When South Vietnamese President Nguyen Van Thieu Fled From His Country, He Tried To Take Tons Of Gold With Him


Nguyen Van Thieu came from a moderately wealthy family in the ruling Christian minority class of South Vietnam. He was born in either 1923 or 1924, while the French still had an uneasy control over Vietnam. Over a long military career, first in the French-sponsored Vietnam National Army, and then in the South Vietnamese Army, Nguyen Van Thieu made himself into a man of influence. In 1967, he was elected president of a highly militarized South Vietnamese government and remained in power until the final year of the war, in 1975.

Nguyen Van Thieu fled from Saigon on April 26, 1975, while the city was under siege and would inevitably fall. His escape came only five days after he resigned from the office of president. While many other South Vietnamese people were crushed to death while trying to get on American transports, Nguyen Van Thieu received a personal airlift out of Saigon on a U. S. Air Force C-118 transport plane. Dubious reports from 1975 claimed that he smuggled 15 tons of baggage out of Vietnam to accompany him on his exile, possibly including over three tons of gold. Whether or not that is true, other airlines in South Vietnam also reported that they were asked to ship gold out of the country. Spokesmen for the Swissair and Balair airlines stated in 1975 that Thieu had approached their companies about sending 16 tons of gold to Switzerland. Both companies claimed that they had refused the job, as they feared the gold had originated from South Vietnam’s national gold reserve.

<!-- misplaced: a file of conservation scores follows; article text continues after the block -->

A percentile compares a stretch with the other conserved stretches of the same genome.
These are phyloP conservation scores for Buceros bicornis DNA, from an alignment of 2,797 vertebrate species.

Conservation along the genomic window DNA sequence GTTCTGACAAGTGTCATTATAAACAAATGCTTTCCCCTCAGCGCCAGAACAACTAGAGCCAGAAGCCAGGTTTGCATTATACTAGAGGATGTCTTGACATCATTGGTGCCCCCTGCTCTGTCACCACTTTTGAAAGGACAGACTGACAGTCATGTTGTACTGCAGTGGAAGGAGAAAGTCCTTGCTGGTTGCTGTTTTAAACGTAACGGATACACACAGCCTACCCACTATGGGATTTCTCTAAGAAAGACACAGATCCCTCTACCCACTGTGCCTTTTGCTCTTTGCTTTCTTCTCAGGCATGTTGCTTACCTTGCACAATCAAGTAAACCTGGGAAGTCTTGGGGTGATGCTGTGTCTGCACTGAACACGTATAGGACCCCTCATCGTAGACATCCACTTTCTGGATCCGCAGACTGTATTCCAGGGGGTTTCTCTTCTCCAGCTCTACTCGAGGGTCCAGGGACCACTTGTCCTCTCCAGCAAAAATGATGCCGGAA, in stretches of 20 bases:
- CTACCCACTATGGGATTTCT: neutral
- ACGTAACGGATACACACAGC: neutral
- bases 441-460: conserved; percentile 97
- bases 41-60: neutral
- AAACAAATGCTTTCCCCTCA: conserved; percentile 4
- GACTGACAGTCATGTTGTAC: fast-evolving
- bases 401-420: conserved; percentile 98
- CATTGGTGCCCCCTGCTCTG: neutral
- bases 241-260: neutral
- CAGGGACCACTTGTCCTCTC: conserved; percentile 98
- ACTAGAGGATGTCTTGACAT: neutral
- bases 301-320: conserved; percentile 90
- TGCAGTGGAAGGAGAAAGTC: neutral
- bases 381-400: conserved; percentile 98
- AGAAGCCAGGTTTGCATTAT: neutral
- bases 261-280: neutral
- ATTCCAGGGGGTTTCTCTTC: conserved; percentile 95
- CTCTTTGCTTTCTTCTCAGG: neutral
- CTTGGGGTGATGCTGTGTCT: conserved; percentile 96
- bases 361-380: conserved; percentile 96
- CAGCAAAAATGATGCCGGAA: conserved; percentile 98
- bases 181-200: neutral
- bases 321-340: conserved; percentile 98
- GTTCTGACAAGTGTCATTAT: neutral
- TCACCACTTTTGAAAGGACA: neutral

Despite his plan being thwarted, Nguyen Van Thieu lived comfortably for the rest of his life. He first flew to Taiwan, then Britain, and finally settled down near Boston, Massachusetts, in the United States. Nguyen Van Thieu died in his Boston home in 2001.

Written by C. Keith Hansley.

Picture Attribution: (President Nguyen Van Thieu of South Vietnam standing in front of world map, during a meeting with Lyndon B. Johnson in Hawaii, c. 1968, [Public Domain] via Creative Commons).


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